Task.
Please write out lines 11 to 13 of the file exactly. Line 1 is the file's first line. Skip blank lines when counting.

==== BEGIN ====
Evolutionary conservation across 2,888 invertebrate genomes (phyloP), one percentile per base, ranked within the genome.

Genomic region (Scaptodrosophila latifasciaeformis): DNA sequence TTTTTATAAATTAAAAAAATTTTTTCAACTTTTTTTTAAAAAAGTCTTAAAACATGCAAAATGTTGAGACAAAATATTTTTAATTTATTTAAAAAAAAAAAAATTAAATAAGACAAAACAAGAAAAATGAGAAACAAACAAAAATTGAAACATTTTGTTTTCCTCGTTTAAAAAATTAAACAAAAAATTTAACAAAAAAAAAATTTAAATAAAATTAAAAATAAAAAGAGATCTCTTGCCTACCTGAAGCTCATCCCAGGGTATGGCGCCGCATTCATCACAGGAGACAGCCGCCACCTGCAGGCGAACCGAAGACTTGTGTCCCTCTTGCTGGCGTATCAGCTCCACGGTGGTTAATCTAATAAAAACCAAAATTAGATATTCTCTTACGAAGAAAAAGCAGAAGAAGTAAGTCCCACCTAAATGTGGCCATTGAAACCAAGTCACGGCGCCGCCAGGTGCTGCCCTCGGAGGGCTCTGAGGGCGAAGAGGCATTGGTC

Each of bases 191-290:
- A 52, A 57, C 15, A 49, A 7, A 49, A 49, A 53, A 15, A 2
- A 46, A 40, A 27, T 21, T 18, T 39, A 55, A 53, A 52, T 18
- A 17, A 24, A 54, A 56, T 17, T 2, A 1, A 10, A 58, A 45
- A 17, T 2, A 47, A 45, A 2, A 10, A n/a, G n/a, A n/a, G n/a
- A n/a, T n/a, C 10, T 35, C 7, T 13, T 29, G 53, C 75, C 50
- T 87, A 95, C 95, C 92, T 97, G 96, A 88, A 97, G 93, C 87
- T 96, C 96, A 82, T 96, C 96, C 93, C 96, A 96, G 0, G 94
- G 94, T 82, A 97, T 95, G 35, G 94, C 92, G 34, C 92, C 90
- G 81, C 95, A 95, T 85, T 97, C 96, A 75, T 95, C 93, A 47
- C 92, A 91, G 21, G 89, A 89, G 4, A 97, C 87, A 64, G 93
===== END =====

- G 94, T 82, A 97, T 95, G 35, G 94, C 92, G 34, C 92, C 90
- G 81, C 95, A 95, T 85, T 97, C 96, A 75, T 95, C 93, A 47
- C 92, A 91, G 21, G 89, A 89, G 4, A 97, C 87, A 64, G 93